Research and Initiatives
Engineering is a big deal at Syracuse. For example, the Center for Advanced Systems and Engineering (CASE), an NYSTAR-designated Center for Advanced Technology (CAT) in complex information systems, has a huge stake in cyber security and network assurance. What’s more, the College of Engineering has a large number of cyber security research projects on the burner, with a great deal of emphasis on secure systems.
Syracuse also has the Institute for National Security and Counterterrorism (INSCT), a significant initiative devoted to research work on national & international security and counterterrorism. It hosts various conferences & events and offers a number of interesting CASs (as well as an online cybersecurity course). If you’re intrigued by the intersection of tech and global events, it’s worth a visit.
BU is a big university and its cyber security offerings are spread over a number of schools and colleges. The most “traditional” programs are the:
- MS in Computer Engineering with a specialization in Cyber Security, which is offered by the College of Engineering. It’s pretty flexible—you must take at least one 4-credit ECE course at the 700 level, but you can stack the degree with security credits and electives.
- MS in Computer Science (MSCS) with a specialization in Cyber Security, which is offered by the Department of Computer Science. You’ll cover 5 breadth courses and a variety of security electives (e.g. cryptography, digital forensics, network security, etc.). Security electives usually fulfill the “applications” breadth requirement.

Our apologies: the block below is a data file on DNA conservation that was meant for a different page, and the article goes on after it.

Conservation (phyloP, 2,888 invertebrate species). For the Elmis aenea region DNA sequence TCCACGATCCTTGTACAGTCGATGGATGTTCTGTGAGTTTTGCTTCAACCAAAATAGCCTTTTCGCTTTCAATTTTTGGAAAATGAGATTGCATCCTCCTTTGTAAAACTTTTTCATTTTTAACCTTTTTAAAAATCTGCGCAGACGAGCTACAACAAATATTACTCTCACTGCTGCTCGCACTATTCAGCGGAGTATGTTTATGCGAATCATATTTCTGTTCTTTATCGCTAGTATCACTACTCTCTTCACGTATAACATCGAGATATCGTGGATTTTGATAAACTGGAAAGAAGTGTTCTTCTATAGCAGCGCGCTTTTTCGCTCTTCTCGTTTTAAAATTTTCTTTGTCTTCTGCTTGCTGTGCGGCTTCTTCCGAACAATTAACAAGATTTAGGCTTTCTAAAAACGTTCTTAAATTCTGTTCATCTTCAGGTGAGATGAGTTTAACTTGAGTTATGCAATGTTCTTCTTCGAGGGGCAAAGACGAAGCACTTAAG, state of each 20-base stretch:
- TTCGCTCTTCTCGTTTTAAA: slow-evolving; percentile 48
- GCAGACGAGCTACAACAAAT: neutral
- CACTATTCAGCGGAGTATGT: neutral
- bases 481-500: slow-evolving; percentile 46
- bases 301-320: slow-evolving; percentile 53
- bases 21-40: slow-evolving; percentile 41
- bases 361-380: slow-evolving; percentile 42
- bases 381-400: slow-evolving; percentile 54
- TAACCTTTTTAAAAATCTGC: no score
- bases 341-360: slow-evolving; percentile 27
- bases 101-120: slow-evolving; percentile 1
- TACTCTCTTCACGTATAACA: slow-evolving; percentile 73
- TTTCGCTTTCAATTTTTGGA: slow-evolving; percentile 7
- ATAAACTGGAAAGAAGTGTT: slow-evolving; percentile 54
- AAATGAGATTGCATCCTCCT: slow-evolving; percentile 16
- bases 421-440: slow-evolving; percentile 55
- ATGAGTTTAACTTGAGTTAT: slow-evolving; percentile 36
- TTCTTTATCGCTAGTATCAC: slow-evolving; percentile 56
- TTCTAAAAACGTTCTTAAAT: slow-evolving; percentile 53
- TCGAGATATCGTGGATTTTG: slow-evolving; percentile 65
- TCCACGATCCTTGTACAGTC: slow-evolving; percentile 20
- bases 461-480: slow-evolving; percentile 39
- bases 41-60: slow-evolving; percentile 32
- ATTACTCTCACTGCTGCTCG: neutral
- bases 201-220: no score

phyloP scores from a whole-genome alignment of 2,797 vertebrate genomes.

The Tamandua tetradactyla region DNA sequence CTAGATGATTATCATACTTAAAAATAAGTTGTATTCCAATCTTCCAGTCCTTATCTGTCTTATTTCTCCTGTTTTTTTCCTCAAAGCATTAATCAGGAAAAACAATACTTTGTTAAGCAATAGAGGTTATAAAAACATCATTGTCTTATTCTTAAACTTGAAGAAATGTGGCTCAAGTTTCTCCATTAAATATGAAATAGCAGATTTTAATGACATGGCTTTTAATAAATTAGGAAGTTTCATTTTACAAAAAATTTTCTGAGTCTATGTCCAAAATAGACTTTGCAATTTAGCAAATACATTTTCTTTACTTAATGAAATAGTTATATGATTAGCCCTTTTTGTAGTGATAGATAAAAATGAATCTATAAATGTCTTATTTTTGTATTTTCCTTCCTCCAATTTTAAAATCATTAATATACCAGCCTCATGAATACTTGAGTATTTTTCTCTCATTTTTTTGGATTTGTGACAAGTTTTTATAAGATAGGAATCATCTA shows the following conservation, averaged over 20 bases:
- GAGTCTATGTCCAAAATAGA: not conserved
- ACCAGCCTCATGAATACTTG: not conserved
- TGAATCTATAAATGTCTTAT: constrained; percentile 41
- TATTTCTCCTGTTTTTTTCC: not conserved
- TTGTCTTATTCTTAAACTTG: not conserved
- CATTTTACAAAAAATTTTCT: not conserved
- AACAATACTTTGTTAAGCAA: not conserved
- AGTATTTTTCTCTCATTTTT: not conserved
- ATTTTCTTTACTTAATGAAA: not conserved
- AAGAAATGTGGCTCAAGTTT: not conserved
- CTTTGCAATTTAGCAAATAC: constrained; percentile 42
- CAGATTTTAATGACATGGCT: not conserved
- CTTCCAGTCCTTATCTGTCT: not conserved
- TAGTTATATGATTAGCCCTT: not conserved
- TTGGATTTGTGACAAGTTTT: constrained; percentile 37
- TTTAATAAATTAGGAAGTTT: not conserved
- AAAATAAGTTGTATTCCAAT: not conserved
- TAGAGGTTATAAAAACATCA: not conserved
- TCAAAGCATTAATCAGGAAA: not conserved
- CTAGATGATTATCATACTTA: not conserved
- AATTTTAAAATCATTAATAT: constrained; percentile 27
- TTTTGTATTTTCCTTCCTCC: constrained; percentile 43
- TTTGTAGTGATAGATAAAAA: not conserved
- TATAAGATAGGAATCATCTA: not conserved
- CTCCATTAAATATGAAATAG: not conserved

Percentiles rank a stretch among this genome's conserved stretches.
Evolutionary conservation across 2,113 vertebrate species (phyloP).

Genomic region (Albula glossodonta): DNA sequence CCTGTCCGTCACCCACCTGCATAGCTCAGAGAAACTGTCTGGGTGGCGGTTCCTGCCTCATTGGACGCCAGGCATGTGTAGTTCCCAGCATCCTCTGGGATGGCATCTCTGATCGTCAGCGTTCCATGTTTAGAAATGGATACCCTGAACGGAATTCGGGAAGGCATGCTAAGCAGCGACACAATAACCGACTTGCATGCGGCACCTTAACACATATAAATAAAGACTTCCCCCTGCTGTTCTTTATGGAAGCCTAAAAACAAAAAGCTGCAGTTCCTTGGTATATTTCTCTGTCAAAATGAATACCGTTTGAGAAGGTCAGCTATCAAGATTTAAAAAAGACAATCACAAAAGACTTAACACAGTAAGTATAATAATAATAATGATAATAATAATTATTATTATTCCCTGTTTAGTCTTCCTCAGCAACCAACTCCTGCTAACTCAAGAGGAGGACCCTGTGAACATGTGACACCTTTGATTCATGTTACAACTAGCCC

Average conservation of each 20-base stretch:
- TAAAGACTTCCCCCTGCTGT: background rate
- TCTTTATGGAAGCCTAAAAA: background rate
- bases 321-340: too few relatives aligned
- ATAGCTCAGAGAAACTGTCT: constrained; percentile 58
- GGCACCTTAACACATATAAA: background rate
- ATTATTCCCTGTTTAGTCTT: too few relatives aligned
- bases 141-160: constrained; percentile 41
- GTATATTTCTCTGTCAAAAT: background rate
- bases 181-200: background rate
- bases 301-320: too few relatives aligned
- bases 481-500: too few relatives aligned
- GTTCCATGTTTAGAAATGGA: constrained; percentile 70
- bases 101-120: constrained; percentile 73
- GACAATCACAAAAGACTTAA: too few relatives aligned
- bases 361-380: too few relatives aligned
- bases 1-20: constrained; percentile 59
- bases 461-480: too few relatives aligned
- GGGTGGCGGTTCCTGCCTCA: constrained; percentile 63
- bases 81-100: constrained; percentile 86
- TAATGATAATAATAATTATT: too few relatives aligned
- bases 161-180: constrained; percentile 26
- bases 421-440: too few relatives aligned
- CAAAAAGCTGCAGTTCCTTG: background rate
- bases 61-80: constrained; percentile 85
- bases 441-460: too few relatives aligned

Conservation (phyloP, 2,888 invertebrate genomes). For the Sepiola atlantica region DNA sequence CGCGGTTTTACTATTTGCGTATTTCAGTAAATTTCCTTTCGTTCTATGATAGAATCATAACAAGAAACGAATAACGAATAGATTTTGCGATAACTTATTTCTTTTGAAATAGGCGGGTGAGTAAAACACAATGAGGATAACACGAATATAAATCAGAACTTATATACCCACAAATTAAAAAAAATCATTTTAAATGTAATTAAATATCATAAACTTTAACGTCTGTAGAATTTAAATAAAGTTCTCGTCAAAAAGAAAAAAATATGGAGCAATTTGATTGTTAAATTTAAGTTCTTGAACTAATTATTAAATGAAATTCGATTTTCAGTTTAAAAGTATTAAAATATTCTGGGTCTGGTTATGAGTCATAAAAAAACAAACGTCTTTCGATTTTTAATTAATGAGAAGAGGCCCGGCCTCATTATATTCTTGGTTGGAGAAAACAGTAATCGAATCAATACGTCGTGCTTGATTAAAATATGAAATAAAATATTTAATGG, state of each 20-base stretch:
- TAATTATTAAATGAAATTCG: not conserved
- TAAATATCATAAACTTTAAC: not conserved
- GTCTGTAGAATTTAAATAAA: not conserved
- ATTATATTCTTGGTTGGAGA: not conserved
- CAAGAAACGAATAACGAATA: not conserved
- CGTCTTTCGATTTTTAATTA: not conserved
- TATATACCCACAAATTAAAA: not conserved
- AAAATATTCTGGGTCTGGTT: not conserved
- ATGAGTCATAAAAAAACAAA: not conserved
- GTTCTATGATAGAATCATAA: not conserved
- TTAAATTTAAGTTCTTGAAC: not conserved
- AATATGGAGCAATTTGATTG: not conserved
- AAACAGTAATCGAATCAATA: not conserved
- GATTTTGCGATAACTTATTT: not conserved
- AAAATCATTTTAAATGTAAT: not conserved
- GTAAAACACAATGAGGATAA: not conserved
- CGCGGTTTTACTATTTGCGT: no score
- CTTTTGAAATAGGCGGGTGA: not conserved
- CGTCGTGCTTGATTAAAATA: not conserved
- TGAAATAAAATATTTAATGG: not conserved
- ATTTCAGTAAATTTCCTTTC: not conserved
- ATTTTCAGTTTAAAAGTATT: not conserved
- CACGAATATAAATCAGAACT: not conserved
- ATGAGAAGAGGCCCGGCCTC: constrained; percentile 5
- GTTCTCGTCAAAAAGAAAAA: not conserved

But your second option is Metropolitan College (MET). MET programs are often tailored toward working professionals and place a heavy emphasis on job skills. Here you’ll find the:
- MS in Computer Science (MSCS) with a concentration in Security, which is aimed at folks with academic or work experience with programming, discrete mathematics, and computer systems. The security concentration consists of 5 courses (3 required and 2 electives) in typical areas (e.g. network security, cryptography, forensics, etc.).
- MS in Computer Information Systems (MSCIS) with a concentration in Security (online or blended), which is accredited by both the accredited by the PMI’s Global Accreditation Center (GAC) for Project Management and the Commission on Accreditation for Health Informatics and Information Management Education (CAHIIM). This program is a combo of technical training and managerial and organizational courses, and is open to those with a bachelor’s degree from a regionally accredited institution.
- Master of Criminal Justice with a concentration in Cybercrime Investigation & Cybersecurity (on campus or online), which is a 10-course, 40-credit program for students interested in the legal and investigative aspects of cybercrime.
- Graduate Certificate in Cybercrime Investigation & Cybersecurity (on campus or online), which is a 16-credit program that can be completed in as little as 8 months. The program is designed for current professionals, meaning anyone from law enforcement to computer scientists can enroll to gain the expertise needed for careers investigating cybercrime.
- Graduate Certificate in Information Security (online or blended), which is a 4-course, 16-credit program designed to help graduates develop and implement IT security in their own organizations.
Research and Initiatives
The BU Security Group in the Department of Computer Science is affiliated with the university’s Center for Reliable Information Systems and Cyber Security (RISCS). Under the command of the Hariri Institute for Computing (HIC), RISCS has become a multidisciplinary initiative with a smorgasbord of research projects (e.g. Modular Approach to Cloud Security (MACS)). It also hosts regular seminars & events, including the Charles River Crypto Day.
It’s important to remember that HIC has a close relationship with MIT’s Lincoln Lab, organizing joint Cybersecurity Workshops and collaborating on initiatives such as the Moving Target Defense and the Verificare project. HIC even funds exceptional undergraduates (UROP Summer Research Awards) and PhD students (Graduate Student Fellows Program) involved in computational research.